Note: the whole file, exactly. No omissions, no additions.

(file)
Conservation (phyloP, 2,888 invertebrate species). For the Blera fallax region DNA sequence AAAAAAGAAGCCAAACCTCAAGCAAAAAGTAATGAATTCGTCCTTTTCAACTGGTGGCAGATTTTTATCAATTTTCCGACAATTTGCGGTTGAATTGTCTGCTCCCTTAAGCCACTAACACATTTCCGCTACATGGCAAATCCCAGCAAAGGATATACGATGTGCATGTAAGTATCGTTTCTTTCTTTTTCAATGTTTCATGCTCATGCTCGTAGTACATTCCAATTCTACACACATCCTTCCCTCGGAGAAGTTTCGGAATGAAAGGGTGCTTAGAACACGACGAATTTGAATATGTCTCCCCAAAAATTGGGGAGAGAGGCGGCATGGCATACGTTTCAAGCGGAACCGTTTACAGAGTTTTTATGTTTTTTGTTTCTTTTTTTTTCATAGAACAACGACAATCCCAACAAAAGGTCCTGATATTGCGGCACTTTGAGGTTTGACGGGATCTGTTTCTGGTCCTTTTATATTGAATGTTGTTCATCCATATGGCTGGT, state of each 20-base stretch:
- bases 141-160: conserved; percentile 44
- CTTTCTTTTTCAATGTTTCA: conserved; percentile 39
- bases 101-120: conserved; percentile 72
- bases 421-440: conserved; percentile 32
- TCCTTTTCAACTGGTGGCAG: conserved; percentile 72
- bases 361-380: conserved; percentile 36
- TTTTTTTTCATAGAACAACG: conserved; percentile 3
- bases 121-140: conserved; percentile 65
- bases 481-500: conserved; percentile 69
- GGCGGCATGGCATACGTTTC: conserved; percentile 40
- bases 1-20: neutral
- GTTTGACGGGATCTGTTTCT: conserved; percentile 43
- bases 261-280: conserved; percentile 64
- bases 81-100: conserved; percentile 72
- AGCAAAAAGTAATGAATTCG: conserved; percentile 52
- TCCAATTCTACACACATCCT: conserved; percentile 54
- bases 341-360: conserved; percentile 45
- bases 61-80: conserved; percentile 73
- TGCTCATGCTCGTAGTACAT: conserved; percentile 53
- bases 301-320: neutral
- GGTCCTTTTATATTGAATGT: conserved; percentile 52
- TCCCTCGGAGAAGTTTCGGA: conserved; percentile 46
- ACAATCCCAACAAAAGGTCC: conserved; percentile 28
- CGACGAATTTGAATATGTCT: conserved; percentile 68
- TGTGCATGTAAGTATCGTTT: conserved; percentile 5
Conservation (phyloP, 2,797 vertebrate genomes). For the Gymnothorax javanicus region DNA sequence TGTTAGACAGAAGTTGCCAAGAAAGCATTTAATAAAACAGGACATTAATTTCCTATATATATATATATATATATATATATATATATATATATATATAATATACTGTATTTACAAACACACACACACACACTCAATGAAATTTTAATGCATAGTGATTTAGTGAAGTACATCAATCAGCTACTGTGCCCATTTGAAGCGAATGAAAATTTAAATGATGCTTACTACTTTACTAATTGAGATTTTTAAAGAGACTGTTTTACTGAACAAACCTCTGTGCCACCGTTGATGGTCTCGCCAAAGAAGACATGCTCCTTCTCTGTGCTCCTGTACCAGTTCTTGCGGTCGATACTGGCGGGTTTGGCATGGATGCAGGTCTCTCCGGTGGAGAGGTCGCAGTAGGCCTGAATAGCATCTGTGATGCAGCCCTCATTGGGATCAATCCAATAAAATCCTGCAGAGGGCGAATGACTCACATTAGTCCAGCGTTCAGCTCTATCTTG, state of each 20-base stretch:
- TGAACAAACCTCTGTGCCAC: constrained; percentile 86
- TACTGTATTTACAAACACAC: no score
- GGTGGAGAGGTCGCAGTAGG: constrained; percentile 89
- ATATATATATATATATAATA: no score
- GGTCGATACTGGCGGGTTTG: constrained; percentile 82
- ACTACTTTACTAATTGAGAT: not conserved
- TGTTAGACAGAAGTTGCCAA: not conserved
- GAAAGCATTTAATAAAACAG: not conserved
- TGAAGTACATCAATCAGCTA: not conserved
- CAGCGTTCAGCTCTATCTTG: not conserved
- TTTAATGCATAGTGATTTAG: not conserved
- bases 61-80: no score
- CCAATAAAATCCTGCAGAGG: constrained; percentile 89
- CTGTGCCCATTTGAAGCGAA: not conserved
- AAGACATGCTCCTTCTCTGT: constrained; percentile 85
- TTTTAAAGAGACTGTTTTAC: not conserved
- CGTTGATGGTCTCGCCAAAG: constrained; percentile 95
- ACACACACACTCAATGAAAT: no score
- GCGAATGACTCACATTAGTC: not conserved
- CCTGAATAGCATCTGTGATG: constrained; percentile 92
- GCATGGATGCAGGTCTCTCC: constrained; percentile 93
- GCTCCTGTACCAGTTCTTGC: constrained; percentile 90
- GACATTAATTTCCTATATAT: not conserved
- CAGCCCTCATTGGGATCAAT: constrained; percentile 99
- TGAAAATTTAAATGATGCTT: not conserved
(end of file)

Conservation (phyloP, 2,888 invertebrate species). For the Blera fallax region DNA sequence AAAAAAGAAGCCAAACCTCAAGCAAAAAGTAATGAATTCGTCCTTTTCAACTGGTGGCAGATTTTTATCAATTTTCCGACAATTTGCGGTTGAATTGTCTGCTCCCTTAAGCCACTAACACATTTCCGCTACATGGCAAATCCCAGCAAAGGATATACGATGTGCATGTAAGTATCGTTTCTTTCTTTTTCAATGTTTCATGCTCATGCTCGTAGTACATTCCAATTCTACACACATCCTTCCCTCGGAGAAGTTTCGGAATGAAAGGGTGCTTAGAACACGACGAATTTGAATATGTCTCCCCAAAAATTGGGGAGAGAGGCGGCATGGCATACGTTTCAAGCGGAACCGTTTACAGAGTTTTTATGTTTTTTGTTTCTTTTTTTTTCATAGAACAACGACAATCCCAACAAAAGGTCCTGATATTGCGGCACTTTGAGGTTTGACGGGATCTGTTTCTGGTCCTTTTATATTGAATGTTGTTCATCCATATGGCTGGT, state of each 20-base stretch:
- bases 141-160: conserved; percentile 44
- CTTTCTTTTTCAATGTTTCA: conserved; percentile 39
- bases 101-120: conserved; percentile 72
- bases 421-440: conserved; percentile 32
- TCCTTTTCAACTGGTGGCAG: conserved; percentile 72
- bases 361-380: conserved; percentile 36
- TTTTTTTTCATAGAACAACG: conserved; percentile 3
- bases 121-140: conserved; percentile 65
- bases 481-500: conserved; percentile 69
- GGCGGCATGGCATACGTTTC: conserved; percentile 40
- bases 1-20: neutral
- GTTTGACGGGATCTGTTTCT: conserved; percentile 43
- bases 261-280: conserved; percentile 64
- bases 81-100: conserved; percentile 72
- AGCAAAAAGTAATGAATTCG: conserved; percentile 52
- TCCAATTCTACACACATCCT: conserved; percentile 54
- bases 341-360: conserved; percentile 45
- bases 61-80: conserved; percentile 73
- TGCTCATGCTCGTAGTACAT: conserved; percentile 53
- bases 301-320: neutral
- GGTCCTTTTATATTGAATGT: conserved; percentile 52
- TCCCTCGGAGAAGTTTCGGA: conserved; percentile 46
- ACAATCCCAACAAAAGGTCC: conserved; percentile 28
- CGACGAATTTGAATATGTCT: conserved; percentile 68
- TGTGCATGTAAGTATCGTTT: conserved; percentile 5
Conservation (phyloP, 2,797 vertebrate genomes). For the Gymnothorax javanicus region DNA sequence TGTTAGACAGAAGTTGCCAAGAAAGCATTTAATAAAACAGGACATTAATTTCCTATATATATATATATATATATATATATATATATATATATATATAATATACTGTATTTACAAACACACACACACACACTCAATGAAATTTTAATGCATAGTGATTTAGTGAAGTACATCAATCAGCTACTGTGCCCATTTGAAGCGAATGAAAATTTAAATGATGCTTACTACTTTACTAATTGAGATTTTTAAAGAGACTGTTTTACTGAACAAACCTCTGTGCCACCGTTGATGGTCTCGCCAAAGAAGACATGCTCCTTCTCTGTGCTCCTGTACCAGTTCTTGCGGTCGATACTGGCGGGTTTGGCATGGATGCAGGTCTCTCCGGTGGAGAGGTCGCAGTAGGCCTGAATAGCATCTGTGATGCAGCCCTCATTGGGATCAATCCAATAAAATCCTGCAGAGGGCGAATGACTCACATTAGTCCAGCGTTCAGCTCTATCTTG, state of each 20-base stretch:
- TGAACAAACCTCTGTGCCAC: constrained; percentile 86
- TACTGTATTTACAAACACAC: no score
- GGTGGAGAGGTCGCAGTAGG: constrained; percentile 89
- ATATATATATATATATAATA: no score
- GGTCGATACTGGCGGGTTTG: constrained; percentile 82
- ACTACTTTACTAATTGAGAT: not conserved
- TGTTAGACAGAAGTTGCCAA: not conserved
- GAAAGCATTTAATAAAACAG: not conserved
- TGAAGTACATCAATCAGCTA: not conserved
- CAGCGTTCAGCTCTATCTTG: not conserved
- TTTAATGCATAGTGATTTAG: not conserved
- bases 61-80: no score
- CCAATAAAATCCTGCAGAGG: constrained; percentile 89
- CTGTGCCCATTTGAAGCGAA: not conserved
- AAGACATGCTCCTTCTCTGT: constrained; percentile 85
- TTTTAAAGAGACTGTTTTAC: not conserved
- CGTTGATGGTCTCGCCAAAG: constrained; percentile 95
- ACACACACACTCAATGAAAT: no score
- GCGAATGACTCACATTAGTC: not conserved
- CCTGAATAGCATCTGTGATG: constrained; percentile 92
- GCATGGATGCAGGTCTCTCC: constrained; percentile 93
- GCTCCTGTACCAGTTCTTGC: constrained; percentile 90
- GACATTAATTTCCTATATAT: not conserved
- CAGCCCTCATTGGGATCAAT: constrained; percentile 99
- TGAAAATTTAAATGATGCTT: not conserved